Blair, and those who follow his line of thinking, assume that ritual purity and moral preaching are always distinct. Therefore the passages in Leviticus, they argue, are not really speaking against homosexuality as such, but only against identifying with the practice of alien religions. The issue was religious identity, not the righteousness of God.
But this type of reasoning begs the question on several counts. The first major fault is in assuming that ritual purity and moral purity are always distinct. Those who make this dichotomy argue that Leviticus 18 and 20 cannot be of an ethical or moral nature. Blair states this when he divides the priests with their ritual purity and the prophets with their moral teaching into two groups that were not to transgress each other's territory. But the prophets preached to the needs of their day. Anything not included in their teaching is more logically explained by that particular sin's absence among the sins of that generation, rather than by a rigid distinction between ceremonial and moral purity. To hold to such a distinction one would have to conclude that adultery was not morally wrong (18:20), child sacrifice had no moral implications (18:2 1), and that nothing is inherently evil with bestiality (18:23). The point is that ceremonial purity and moral purity often coincide.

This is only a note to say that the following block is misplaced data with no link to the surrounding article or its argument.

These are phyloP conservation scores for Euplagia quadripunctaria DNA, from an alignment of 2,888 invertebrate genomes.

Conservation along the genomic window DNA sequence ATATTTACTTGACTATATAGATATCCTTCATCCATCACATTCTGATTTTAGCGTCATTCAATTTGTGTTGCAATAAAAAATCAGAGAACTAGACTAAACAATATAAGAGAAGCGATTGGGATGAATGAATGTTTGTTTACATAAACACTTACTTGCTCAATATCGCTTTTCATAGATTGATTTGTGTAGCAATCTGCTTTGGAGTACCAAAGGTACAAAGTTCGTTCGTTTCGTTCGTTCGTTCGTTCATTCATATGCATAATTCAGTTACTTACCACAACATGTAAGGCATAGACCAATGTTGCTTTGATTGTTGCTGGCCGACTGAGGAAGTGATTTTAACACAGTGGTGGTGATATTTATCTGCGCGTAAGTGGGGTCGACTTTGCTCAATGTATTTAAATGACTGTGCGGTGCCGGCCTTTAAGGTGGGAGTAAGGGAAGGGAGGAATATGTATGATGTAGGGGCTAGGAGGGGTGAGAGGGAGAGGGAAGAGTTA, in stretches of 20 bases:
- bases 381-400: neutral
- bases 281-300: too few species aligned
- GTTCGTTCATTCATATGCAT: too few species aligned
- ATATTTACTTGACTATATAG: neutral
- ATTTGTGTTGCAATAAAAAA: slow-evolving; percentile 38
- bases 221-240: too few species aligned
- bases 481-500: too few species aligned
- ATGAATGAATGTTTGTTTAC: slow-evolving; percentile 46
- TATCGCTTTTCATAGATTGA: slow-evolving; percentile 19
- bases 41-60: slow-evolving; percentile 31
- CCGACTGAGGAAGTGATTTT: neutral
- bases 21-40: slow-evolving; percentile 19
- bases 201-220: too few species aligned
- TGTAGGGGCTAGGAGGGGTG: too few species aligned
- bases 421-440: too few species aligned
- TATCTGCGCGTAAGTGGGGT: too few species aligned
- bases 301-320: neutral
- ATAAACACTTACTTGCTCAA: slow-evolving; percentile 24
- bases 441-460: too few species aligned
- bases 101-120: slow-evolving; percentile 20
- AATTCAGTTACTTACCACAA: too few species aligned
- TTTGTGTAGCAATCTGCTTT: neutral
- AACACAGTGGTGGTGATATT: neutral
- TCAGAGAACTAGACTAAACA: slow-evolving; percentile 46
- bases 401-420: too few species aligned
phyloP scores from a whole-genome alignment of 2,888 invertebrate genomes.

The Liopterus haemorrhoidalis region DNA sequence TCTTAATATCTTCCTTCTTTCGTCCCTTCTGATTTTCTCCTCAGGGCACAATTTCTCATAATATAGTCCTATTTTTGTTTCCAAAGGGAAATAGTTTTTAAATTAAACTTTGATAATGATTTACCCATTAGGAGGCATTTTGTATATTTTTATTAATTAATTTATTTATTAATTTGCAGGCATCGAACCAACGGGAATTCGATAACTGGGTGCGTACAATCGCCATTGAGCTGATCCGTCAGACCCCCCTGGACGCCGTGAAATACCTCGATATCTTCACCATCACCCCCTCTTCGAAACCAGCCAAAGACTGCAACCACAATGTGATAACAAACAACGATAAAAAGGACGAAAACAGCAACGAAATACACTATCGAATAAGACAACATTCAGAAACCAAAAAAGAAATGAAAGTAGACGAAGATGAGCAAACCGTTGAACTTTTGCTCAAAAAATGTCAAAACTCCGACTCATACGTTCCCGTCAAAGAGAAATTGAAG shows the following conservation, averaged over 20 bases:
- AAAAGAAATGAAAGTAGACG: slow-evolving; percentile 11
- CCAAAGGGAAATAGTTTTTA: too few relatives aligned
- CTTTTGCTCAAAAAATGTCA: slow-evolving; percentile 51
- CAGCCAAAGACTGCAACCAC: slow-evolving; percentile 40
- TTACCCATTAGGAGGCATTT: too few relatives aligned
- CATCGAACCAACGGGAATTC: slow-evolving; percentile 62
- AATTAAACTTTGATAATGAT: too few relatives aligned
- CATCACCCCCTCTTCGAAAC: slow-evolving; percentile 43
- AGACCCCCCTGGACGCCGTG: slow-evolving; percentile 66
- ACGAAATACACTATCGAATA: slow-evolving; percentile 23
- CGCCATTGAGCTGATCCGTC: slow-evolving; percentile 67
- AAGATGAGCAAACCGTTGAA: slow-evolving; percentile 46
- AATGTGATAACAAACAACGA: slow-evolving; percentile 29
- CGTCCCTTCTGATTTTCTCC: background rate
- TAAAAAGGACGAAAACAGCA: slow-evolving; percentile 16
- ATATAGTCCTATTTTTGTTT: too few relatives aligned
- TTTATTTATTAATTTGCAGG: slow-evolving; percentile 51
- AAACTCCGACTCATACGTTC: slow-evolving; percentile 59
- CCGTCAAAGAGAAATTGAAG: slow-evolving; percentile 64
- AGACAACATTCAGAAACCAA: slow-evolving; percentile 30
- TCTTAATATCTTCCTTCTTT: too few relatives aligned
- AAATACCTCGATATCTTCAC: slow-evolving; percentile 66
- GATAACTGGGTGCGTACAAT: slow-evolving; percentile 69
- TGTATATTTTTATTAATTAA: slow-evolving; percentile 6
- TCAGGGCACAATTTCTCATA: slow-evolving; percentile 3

These passages, again, are consistent with God's purpose for human sexuality, as presented in Genesis 1-3. When these passages are studied, it becomes obvious that God's purpose is to preserve the sanctity of marriage and the home.
THE RELEVANCE OF THE LAW
Pro-homosexual advocates spend much effort and time trying to show the irrelevance of the Law to Christians today. Scanzoni and Mollenkott are an example of this. "Consistency and fairness would seem to dictate that if the Israelite Holiness Code is to be invoked against twentieth-century homosexuals, it should likewise be invoked against such common practices as eating rare steak, wearing mixed fabrics, and having marital intercourse during the menstrual period."  Blair follows Scanzoni and Mollenkott in arguing that the Old Testament Law must be thrown out when seeking a guide to the issue of homosexuality.
It is interesting how lightly evangelicals have taken other proscriptions found in the same Old Testament Code, e.g.: rules against the eating of rabbit (Lev 11:26), oysters, clams, shrimp, and lobster (Lev 11:10ff), and rare steaks (Lev 17:10). Evangelicals do not picket or try to close down seafood restaurants nor do we keep kosher kitchens. We do not always order steaks "well-done." We eat pork and ham. The wearing of clothes made from interwoven linen and wool (Deut 22:11) does not seem to bother us at an. Evangelicals do not say, in accordance with these same laws of cultic purification (Lev 20:13), that those who practice homosexual activity should be executed as prescribed. Evangelicals do not demand the death penalty for the Jeane Dixons of this world (Lev 20:27) nor do we